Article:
Winter is hard on parents. Every time you want to go outside, there are so many layers of clothing to put on (seriously, so many), and you end up standing by the door, sweating, as you wait for everyone to get ready. And then, someone has to pee.
Parents strive to treat their families to amazing experiences. Catapult, in partnership with Intel, is the field guide for the modern mom, offering tech-based at-home activities that will build lasting memories.
Plus, even if you’re scrupulous about getting fresh air, there are just those times when everyone is sick and cranky, it’s pouring or snowing outside, the snowsuits are in the dryer and you’re stuck inside with kids who have a serious case of the the wiggles.
So, before your toddler decides to play the immortal “throw all of Mom and Dad’s books on the ground!” game, or your older kids decide to “turn Mom’s closet into a fashion show!” you may want to go online and find a few activities that will cheer up the grumpy kids, soothe the hyper ones, and be fun for the whole family.
It’s easy to find online games that are addictive, but harder to find ones that are compulsively fun without being mindless. I have been a fan of Text Twist since I was a teen. It’s basic, entertaining, and works that part of your brain that is reserved for Scrabble and crossword puzzles. You get a small handful of letters each round. Then you are timed to see how many words you can form, and how fast. The longer words get you more points. Even younger elementary school kids can enjoy this one if they play alongside someone else. See you in a million hours.
Puzzles are another awesome option. USA Today has free crossword and Sudoku games. And National Geographic Kids has a series of awesome zoological memory games that has your kids do things like match up animals with their tails.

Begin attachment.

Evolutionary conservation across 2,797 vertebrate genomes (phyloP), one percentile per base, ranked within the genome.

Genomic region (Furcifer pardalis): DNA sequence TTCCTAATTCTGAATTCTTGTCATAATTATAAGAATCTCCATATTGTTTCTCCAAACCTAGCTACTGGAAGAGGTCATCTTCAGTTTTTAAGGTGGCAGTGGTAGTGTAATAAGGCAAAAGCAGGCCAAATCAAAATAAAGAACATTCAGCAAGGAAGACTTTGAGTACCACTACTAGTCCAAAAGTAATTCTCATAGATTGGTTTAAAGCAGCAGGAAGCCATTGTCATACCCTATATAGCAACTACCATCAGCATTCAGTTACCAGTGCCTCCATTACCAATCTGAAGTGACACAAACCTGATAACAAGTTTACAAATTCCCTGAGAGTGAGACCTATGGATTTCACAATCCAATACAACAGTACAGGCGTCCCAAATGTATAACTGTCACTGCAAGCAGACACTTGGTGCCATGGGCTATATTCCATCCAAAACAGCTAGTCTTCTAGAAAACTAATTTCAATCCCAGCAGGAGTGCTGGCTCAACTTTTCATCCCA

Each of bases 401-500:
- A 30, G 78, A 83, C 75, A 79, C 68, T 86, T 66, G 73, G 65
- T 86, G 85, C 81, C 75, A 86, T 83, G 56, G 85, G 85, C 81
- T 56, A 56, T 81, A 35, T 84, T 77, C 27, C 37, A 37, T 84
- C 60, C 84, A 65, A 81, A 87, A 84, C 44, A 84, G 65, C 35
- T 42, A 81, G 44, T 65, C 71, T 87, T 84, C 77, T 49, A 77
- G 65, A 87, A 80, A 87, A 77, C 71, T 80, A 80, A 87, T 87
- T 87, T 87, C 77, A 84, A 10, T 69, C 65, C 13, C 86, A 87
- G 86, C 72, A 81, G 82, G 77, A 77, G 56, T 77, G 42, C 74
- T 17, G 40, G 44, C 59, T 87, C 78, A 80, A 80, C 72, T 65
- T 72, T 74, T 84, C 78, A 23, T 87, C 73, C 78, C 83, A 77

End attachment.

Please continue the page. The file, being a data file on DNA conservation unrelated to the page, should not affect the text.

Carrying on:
Jibjab.com, the site that brought us weird dancing videos during presidential elections of yore, has its own “sendables” site that allows you to superimpose family faces onto dancing, rapping, silly bodies to make holiday and birthday greeting cards. Some of the cards cost a little bit of money to make, but some are free. Either way, you and your kids can spend a good hour or so crafting and sending out hilarious cards featuring Grandma disco-dancing.
For something simpler, but still personalized, try OpenMe.com, which has kids’ card options that allows you to add photos and text to adorable e-cards.
Maybe the dancing card has inspired you to have a dance party on your own. There are lots of awesome tutorials online. At the aptly-named Learntodance.com, you can check out some extremely basic and fun videos that teach hip-hop dance moves just for kids, including the “arm wave” and “happy feet.” This is only the tip of the iceberg in terms of hip hop tutorials that are available, taught by lots of extremely loud and enthusiastic YouTube stars, who know all about popping, locking, stocking, and flocking. (Okay, I made those last two up.)
Maybe ballet is more your thing. Petite Feet ballet adventures with Liz are kid-friendly ballet videos featuring furry friends, lots and lots of songs, and kid-friendly moves like the “rainbow stretch”. You can rent some of the basic videos online for $5 a pop. It’s well worth a few hours of peace and getting the ya-yas out on a rainy day.
On a similar vein, there’s Cosmic Kids Yoga — a series of videos, activities, and lesson plans for teaching kids yoga, with videos that range from the super short to the more involved. Kids are natural yogis — my baby went through a serious downward dog phase — and introducing them to yoga moves in an age-appropriate, joyful way is a great way to get their bodies moving and their minds calm at the same time.
Maybe your kid will never be calm until he jumps the sillies out. So can your kids do the 7-minute workout? Challenge them using the website for this popular aerobic routine, which condenses the benefit of hours of training into a brief seven minutes of push-ups, sit-ups, jumping jacks, and general exertion.
Even a half-serious group will have your entire family collapsed in a heap by the end, and ready to do some quiet activities.
Drawing something beautiful online is always a great option for antsy kids, and popular kids’ sites like PBS Kids’s “Nature Sketchpad” and Nick Jr.’s “Free Draw” offer really cool and simple drawing tools that can help kids make artistic creations with virtual paint, stamps, and pencils of differing colors, textures and styles. And on programs like Microsoft Paint 3D, your kid can turn their IRL drawings into digital creations.
If the weather outside is what’s keeping you inside, a great idea is to use these tools to draw an image of what’s happening outside the window — snow, rain, leaves fluttering to the ground, and so forth. Or practice self-portraits and abstract paintings with your little Kandinskys, and then save the final products to your desktop for printing.
The beauty of this activity is that if they’re drawing on the screen, they’re not drawing on (or climbing up) the walls of your home. It’s a win for everyone.
Sarah Seltzer is a writer and editor in NYC.
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